October 3, 2008

First Quarter: Offense Review

Four games into the regular season and the Skins have given us plenty to think about. After a devastating week one loss to the Giants, it seemed as if the transition from Joe Gibbs to Jim Zorn would take some time. Then in week two everything fell into place.

Gone was the timid play-calling and vanilla offense and in was the pass to set up the run.

These are not your average Skins.

After everything went horribly wrong on that opening Thursday night, things changed. Now Washington can only do right and boy, is it sweet.

Of course there's the fear that the Skins will regress back into their impotent selves, but for now they are experiencing the thrills of offensive success.

What have they shown us thus far? Well, taking a quick look, fans can quickly see that Jim Zorn has adapted swiftly to coaching and his decisions have been masterful.

Firstly, the offense has been much improved. It has always had great potential for the past several years and Zorn's play calls have really brought it to fruition.

Zorn has made sure that his top playmaker Santana Moss gets at least five or six touches a game. Moss has delivered with these touches as he has 27 catches for 421 yards and three TDs.

Moss is fully healthy for the first time since 2005 and it shows on the field. The fact that he has Antwaan Randle El and Chris Cooley drawing some coverage doesn't hurt either. By 2005's end Jimmy Farris was playing opposite Moss.

Chris Cooley has made strides as a blocker. He seals off edges with more authority while his pass catching abilities haven't eroded in the least. He has 17 catches for 179 yards.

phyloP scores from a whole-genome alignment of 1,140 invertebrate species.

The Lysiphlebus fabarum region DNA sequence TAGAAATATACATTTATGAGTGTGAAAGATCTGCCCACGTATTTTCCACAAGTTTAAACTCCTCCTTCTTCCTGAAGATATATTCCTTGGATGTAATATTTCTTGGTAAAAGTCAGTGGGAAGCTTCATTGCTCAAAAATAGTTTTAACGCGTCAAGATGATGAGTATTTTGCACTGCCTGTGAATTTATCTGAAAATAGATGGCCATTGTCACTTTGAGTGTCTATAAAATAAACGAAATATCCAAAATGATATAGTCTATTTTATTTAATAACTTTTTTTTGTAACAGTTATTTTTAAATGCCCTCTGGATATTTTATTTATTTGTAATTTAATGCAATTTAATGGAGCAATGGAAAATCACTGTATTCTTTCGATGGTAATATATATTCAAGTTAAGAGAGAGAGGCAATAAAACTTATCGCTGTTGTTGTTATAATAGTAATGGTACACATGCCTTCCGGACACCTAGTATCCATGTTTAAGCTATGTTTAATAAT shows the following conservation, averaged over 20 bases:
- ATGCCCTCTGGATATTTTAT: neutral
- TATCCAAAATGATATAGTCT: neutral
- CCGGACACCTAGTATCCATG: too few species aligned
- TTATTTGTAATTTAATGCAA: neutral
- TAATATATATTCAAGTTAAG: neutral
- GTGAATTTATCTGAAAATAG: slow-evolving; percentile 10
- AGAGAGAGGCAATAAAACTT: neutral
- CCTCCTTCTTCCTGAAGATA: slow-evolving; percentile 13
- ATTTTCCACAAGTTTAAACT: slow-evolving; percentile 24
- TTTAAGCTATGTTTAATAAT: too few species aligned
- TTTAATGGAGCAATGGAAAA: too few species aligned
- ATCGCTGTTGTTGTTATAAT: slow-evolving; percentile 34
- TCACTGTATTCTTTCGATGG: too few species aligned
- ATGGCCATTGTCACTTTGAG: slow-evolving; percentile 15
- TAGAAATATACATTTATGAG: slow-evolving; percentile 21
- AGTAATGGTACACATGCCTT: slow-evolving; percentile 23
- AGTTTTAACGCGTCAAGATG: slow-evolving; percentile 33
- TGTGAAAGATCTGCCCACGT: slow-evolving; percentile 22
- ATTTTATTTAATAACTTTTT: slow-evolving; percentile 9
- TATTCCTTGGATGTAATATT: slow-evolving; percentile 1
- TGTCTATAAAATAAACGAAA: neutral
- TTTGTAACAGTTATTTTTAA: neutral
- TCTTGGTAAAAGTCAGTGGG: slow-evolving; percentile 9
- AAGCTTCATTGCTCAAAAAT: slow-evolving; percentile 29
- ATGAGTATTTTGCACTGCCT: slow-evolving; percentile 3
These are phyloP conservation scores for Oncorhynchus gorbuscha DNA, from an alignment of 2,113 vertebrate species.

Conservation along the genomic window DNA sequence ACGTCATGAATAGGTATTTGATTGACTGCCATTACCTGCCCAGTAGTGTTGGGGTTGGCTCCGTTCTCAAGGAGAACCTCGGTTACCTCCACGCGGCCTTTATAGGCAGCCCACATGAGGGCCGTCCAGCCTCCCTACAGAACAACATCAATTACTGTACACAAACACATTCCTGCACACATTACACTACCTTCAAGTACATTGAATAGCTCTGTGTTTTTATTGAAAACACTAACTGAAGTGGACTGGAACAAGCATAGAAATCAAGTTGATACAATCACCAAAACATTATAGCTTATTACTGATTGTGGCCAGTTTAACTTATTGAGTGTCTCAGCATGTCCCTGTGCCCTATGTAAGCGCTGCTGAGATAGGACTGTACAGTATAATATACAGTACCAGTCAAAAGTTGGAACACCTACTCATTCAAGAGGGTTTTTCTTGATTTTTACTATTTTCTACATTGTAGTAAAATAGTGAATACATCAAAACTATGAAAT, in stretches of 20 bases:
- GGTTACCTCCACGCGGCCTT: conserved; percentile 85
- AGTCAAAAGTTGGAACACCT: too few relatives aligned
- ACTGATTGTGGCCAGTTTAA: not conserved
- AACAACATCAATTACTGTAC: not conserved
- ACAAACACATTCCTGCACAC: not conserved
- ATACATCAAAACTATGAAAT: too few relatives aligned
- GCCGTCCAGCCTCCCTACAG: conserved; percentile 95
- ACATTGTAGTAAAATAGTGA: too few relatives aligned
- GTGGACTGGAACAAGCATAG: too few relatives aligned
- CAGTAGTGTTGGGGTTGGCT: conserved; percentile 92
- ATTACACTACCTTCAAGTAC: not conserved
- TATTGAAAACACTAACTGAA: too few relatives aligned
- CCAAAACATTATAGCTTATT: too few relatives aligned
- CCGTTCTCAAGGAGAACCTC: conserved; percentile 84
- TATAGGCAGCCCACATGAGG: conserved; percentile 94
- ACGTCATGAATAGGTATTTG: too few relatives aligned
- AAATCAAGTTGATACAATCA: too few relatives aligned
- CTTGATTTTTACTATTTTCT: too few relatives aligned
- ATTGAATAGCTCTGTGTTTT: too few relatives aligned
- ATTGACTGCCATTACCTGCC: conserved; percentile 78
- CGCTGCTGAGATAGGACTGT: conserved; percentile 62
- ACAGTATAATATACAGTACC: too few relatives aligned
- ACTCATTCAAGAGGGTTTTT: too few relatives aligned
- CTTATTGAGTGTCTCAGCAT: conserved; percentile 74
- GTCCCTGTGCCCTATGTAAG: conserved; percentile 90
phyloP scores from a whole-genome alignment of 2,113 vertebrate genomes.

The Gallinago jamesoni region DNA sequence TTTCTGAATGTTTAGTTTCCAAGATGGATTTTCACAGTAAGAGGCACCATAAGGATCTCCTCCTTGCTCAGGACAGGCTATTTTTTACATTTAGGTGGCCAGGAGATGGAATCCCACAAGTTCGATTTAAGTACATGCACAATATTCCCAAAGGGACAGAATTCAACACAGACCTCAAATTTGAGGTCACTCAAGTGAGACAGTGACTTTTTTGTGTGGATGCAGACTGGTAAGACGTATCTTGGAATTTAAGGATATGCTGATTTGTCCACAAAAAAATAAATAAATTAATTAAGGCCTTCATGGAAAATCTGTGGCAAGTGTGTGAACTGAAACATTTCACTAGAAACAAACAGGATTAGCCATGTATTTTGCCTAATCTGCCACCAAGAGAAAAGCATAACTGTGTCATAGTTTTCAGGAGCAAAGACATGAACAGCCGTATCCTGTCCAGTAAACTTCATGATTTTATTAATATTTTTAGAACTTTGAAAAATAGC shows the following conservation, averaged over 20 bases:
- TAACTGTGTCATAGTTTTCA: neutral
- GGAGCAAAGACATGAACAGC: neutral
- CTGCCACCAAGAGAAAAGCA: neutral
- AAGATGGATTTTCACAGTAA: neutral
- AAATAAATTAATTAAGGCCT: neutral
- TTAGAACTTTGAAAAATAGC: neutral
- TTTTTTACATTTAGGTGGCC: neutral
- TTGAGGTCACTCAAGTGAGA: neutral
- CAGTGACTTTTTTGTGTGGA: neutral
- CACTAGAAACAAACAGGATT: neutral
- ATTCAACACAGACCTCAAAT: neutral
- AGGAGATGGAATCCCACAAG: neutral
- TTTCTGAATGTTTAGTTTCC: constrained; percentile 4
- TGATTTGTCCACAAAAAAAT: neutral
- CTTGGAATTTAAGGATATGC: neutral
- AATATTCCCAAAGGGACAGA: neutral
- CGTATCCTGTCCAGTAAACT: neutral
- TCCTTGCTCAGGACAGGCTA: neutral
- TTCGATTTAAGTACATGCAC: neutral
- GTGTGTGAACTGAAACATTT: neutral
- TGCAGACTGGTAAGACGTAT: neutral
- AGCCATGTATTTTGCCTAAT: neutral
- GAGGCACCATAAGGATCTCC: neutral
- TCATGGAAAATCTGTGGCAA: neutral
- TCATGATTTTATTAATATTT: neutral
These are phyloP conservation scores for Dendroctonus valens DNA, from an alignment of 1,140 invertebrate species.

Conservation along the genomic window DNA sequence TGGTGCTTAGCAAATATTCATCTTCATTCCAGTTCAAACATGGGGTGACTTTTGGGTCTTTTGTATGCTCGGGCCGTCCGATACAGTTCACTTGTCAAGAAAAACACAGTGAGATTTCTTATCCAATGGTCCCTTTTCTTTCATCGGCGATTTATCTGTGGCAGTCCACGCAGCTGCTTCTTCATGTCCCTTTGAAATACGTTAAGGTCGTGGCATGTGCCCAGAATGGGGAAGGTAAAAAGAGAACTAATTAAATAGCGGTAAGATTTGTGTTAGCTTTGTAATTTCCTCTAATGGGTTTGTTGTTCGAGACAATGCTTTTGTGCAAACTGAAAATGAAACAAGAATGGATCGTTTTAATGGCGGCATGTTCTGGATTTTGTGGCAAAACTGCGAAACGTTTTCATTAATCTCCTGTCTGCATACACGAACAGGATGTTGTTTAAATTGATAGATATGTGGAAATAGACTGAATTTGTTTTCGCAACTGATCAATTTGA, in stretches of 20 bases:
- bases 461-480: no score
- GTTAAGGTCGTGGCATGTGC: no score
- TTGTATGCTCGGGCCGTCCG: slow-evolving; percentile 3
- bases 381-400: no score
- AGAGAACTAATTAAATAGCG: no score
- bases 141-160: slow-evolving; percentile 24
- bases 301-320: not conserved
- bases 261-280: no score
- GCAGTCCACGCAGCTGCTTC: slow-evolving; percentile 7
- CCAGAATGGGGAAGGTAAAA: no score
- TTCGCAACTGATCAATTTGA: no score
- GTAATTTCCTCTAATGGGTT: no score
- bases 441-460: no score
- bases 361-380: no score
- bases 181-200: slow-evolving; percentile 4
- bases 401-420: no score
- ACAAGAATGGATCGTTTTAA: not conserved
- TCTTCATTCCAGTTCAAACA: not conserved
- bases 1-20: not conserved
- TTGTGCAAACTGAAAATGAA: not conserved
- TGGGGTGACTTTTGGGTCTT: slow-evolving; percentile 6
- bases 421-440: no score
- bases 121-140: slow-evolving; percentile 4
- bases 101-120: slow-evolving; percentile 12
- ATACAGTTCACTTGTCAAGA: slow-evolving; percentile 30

Interestingly, Cooley hasn't been as big a target for QB Jason Campbell this season. Cooley is still a big part of the offense, but it no longer feels as if Campbell needs him as a security blanket. This is a big step for the offense because it shifts defenses' focus away from Cooley, spreading them thin as they try to account for every weapon.

The offensive line has kept Campbell off the ground for the most part, but there is room for improvement. Campbell has been sacked seven times in four games, leaving him on pace to be sacked 28 times.

Fortunately, Campbell can avoid pressure and has cut down on the fumbles. In fact, his ball protection and awareness in the pocket have improved tremendously. So combining Campbell's newfound awareness with a line that should continue to improve, the sacks totals should decrease. In addition, the line will squaring off against weaker fronts like Cincinnati and Cleveland as the season progresses, meaning the number will drop even more.

Stephon Heyer's injury is a concern, but some of that worry was alleviated by Jon Jansen solid effort on Sunday. Jansen has clearly lost a step and yet he still held his own against a ferocious Cowboys front seven. Chris Samuels remains a reliable blindside blocker, and overall the line has done a good job protecting Campbell since their dismal week one game against New York.

The run blocking opened up holes for a phenomenal 161 yard performance by the backs against Dallas this past week. It has paved the way for the Skins' backs to rush for 132.5 yards per game, 11th best in the league.